I'm assembling a Strat, and today put in the pickups, switch and pot.

I've never bothered to take a meter to the wiring on a guitar, but thought I'd check all my solder joints and wiring.

In measuring the resistance between the input tab and the sweep tab, I was expecting the resistance to steadily increase as I turned the volume knob down. It didn't, though. It would increase as I turned the knob lower, but at about the 5 mark, the resistance would decrease as I took the volume lower.

Is this normal?
I have a Gibson ES355 that weighs 13 pounds. I can't play it for long.

I didn't know Strats could get that heavy.

I called it a tremolo because tremolo is wavering the tone of a note. I was pretty sure it was a bend, but not 100%.
The solo in "Ain't Gonna Give Up On Love" is one of my favorites. At the 6:03 mark in this video-- --SRV does a cool tremolo with a chord. I can't figure out what chord, or how he's getting the tremolo. He doesn't look to be bending the strings, and it doesn't look like he's bending the neck. Bending strings is the only thing that seems logical.

Any idea what chord it is, and how he's getting the tremolo?
Edited to remove dumb question
I have no experience with guitar shop paint jobs. The only experience I have with paint jobs is doing them myself on cars, and having paint repairs done by body shops. In both cases with cars, the paint jobs needed wet sanding and buffing to get to a mirror finish.

I'm assuming that Fender, Gibson and other manufacturers don't spend time sanding and buffing, and that their guitars come off the line with mirror finishes. Do guitar shops likewise do mirror finishes, or do theirs require work afterwards?

Thanks for any replies.
What a great idea. I almost never use th volume control because the sound gets so muffled.
Thanks, Tallwood13. So this is the mysterious wiring that Charley Wirtz did on SRV's guitar.

I don't use the guitar's volume control much, as I don't like losing the treble as it's turned down.
I'm trying to build a replica of SRV's Charley guitar. I've read that Charley did some unusual wiring on that guitar.

I've only found one place on the internet that shows anything about the wiring. It's a place that sells a pre-wired Charley control set. It's here:

It's a very low-res photo, but the photo below is what it looks like to me. The one thing missing is a ground wire from the volume pot to the tone pot.

Does this wiring make any sense?

Thanks for any replies.

I'm trying to find out what shade of blue was in the white-blue flip flop paint job on Stevie Ray Vaughan's Charley guitar.

Has anyone here ever seen one of the reproductions made by Charley's?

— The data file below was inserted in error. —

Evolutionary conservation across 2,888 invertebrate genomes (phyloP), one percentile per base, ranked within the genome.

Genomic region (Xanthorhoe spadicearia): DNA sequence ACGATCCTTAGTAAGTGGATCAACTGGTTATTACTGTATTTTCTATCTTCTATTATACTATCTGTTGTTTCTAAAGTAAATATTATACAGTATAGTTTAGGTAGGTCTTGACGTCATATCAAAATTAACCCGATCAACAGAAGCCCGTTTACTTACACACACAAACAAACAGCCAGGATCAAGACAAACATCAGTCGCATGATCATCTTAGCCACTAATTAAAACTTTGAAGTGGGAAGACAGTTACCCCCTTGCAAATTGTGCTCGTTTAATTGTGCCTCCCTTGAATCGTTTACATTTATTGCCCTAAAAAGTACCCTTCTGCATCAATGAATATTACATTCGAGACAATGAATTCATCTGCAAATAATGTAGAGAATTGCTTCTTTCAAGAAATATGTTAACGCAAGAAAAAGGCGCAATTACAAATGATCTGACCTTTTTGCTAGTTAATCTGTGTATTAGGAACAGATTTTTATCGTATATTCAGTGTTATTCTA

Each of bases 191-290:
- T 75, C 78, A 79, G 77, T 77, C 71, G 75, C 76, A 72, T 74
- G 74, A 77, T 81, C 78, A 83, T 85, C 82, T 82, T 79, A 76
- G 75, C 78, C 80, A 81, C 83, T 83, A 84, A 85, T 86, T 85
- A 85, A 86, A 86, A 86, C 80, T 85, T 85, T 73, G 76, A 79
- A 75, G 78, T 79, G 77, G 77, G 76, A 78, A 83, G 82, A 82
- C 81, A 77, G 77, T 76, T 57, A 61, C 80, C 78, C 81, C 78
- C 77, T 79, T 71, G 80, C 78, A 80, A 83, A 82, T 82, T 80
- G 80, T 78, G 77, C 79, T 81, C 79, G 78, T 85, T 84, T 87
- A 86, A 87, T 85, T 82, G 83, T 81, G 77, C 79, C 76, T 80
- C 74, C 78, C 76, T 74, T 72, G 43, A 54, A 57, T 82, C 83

I have a pair of new-in-the-package PRS nuts. They're marked "ACC-4204 Nut Wide Thin/Fat"

I forgot to include the part number, PRS #ACC-4122.
I have a PRS McCarty Drop-In tone control set. This I believe is for older McCarty's. It has the push-pull feature on the tone knob.

This is brand new in the package from PRS. I thought I'd need it, but don't.

"Flip flop" paint is also called "chameleon paint". It changes color depending upon your angle of view. It's been around for over 30 years. The paint on Stevie Ray Vaughan's Charley lipstick guitar was a white and blue flip flop. It's popular with the hip hop look today. Here's some examples:

I called the manufacturer, and they have a special primer for it. I don't have a paint booth setup anymore, so I'll have to ask the custom car shop to shoot the primer.
I've been trying to find out what an appropriate primer would be for automotive flip flop paint applied to a fresh alder body. I've read that B.I.N. is a good sand-able primer, but don't know if it reacts with enamels or urethanes.

I called Charley's Guitar Shop to ask about having them do the white-blue flip flop paint, but they want $650 for a body. A custom car shop in a nearby city can do it for $200 to $300.

Suggestions as to primers? Thanks for any replies
Mighty Mite is good quality?

A sharpie won't do it. Ebony stain will.

So, I can use the neck I have, get a new body with new electronics and hardware, get it painted, sell the existing body with electronics and hardware, and the whole project should cost me about $500. Not bad.
I did some reading on dying rosewood to look like ebony, and the results sounded terrible. Maybe somebody else here has had better experience.

My total costs including body, neck, hardware and paint come to about $1300. That's a lot for a fake Fender. If I could find used parts, it would be more palatable. Hard to find used hardtail Strat parts, though, especially with ebony.
You're probably right. I'd just like to keep the cost down. But a fret job would be $200+ and who knows how much for a new fret board. That's about the price of a new Warmoth neck.

Maybe I'll just take the rosewood fret boarded MIM Strat neck I have, and have a very good luthier put on an ebony board and new frets.
wouldn't expect it to be particularly cheap or have good resale value.

I'm not concerned about resale value. This would just be a fun project. If I can get it to sound good, that would be great.
I want to build a copy of SRV's "Charley" guitar. I don't know why, since I'm not a big fan of white guitars. Just something I have an itch to do.

It would be easy enough to find a good used neck if it didn't require ebony for the fretboard. It's hard to find a vintage neck with ebony. An alder body routed for a hardtail bridge is only $200+ from Warmoth. With a two-pot pickguard it's just a few bucks more.

I want to find some original Danelectro lipstick pickups, too.
Thanks for the replies. I'll consider Warmoth for a body, but they're pricey for a neck. Nearly $500 with ebony and frets. If their frets need to be finished, I might as well take a neck I have and have a luthier do new frets.

I've been taking my guitars apart and setting them up enough that I'm comfortable doing the job.